Expansions for the games are numerous, from simple scenarios, to NPC packs (with new miniatures, scenarios and sometimes small rules expansions) to full campaigns in boxes with more heroes, NPCs, map tiles and cards to suit the new campaign setting. So there’s a good chance I’ll keep adding stuff.

The miniatures are pretty great too. If this had been any other time in my life I’d have had most of those fuckers painted by now… but it isn’t and I haven’t. On a related note, I’m curious to find out if this kind of game does well specifically because they are selling it to aging roleplayers, who now have families and commitments and want something they don’t have to spend much time prepping for…. That’s exactly what is working for me and I sort of don’t think that’s an accident. We’re also, I hope we all realise, spoiled for choice. There are so many good games we could be playing, that making something that is immediately fun makes a lot of sense.

I’ll get back to our current campaign – Labyrinth of Ruin – in a few days.

In the mean time, Merchants and Marauders turned out to be a solid favourite. After a few halting starts, we got good enough at it that it’s flowing and fast game. It still has a few areas that slow it down, but I’ve enjoyed it.

Other games we’ve played since then….

Quantum – An unexpected hit from Jonathan and Steven’s visit last October. Every game of Quantum you play is going to be substantially different, despite the simplicity of the core rules, so I think it has a lot of replay to it.

Firefly – There are three copies of Firefly floating around the Twin Cities group; Sean, Bryce and the Tallens all have a copy. That was another one that had a slow (ahem) start, but that was eased by the top notch production of the really beautiful cards. The art for the game is so good it actually makes me resent the TV show stills the cards often feature.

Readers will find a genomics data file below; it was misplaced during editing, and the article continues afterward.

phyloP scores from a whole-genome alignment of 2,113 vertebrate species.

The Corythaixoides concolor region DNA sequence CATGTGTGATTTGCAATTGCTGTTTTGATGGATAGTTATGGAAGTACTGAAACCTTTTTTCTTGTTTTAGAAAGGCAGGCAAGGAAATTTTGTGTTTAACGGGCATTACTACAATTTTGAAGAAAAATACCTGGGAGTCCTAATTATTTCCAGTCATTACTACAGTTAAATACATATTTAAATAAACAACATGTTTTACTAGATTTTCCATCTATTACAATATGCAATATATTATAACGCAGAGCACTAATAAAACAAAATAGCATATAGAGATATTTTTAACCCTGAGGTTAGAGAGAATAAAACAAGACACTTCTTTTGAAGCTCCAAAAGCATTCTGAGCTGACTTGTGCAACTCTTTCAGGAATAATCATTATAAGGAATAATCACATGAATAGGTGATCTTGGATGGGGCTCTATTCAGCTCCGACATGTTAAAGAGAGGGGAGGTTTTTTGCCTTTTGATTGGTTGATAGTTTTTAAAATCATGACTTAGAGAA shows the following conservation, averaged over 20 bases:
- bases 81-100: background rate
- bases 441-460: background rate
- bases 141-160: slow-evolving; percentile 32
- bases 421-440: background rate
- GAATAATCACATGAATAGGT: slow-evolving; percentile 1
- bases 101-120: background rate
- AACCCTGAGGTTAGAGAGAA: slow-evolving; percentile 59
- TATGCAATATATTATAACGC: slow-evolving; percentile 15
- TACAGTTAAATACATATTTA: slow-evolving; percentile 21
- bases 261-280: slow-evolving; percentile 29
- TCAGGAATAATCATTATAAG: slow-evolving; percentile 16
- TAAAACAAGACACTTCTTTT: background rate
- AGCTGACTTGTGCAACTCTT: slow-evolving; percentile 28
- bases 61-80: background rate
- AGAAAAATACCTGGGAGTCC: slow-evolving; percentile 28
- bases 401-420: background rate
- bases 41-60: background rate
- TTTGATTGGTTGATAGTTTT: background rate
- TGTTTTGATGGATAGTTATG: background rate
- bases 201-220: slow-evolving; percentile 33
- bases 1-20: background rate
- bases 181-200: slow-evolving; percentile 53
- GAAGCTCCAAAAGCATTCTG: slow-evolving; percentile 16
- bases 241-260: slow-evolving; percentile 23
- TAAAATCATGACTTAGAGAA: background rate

Pandemic Legacy Season 1 – Pandemic Legacy is the kind of game that gets Boardgamegeek guys super excited and it is totally deserved. A relatively simple game, that is naturally tense (being basically whack-a-mole with extinction-level plagues), the way the game twists and turns as new elements are revealed is pretty cool. It could have been organised better – it has many more surprises than Risk Legacy, but still, not for people looking for a lark.

Valeria: Card Kingdoms – A find of Sean’s, this is a tableau-building card game, apparently. You aren’t building a deck, but you purchase cards that provide you with resources that allow you to purchase cards. It’s a simple premise and easy to pick up, and makes for a great beer and pretzel type game. You can’t actively fuck each other over, but you can ruin other people’s plans, a la Agricola and other priority purchase games.

Ah, another Dodecaheathens blog post: another I-don’t-know-how-to-end-this feeling. Yay, it’s good to be back.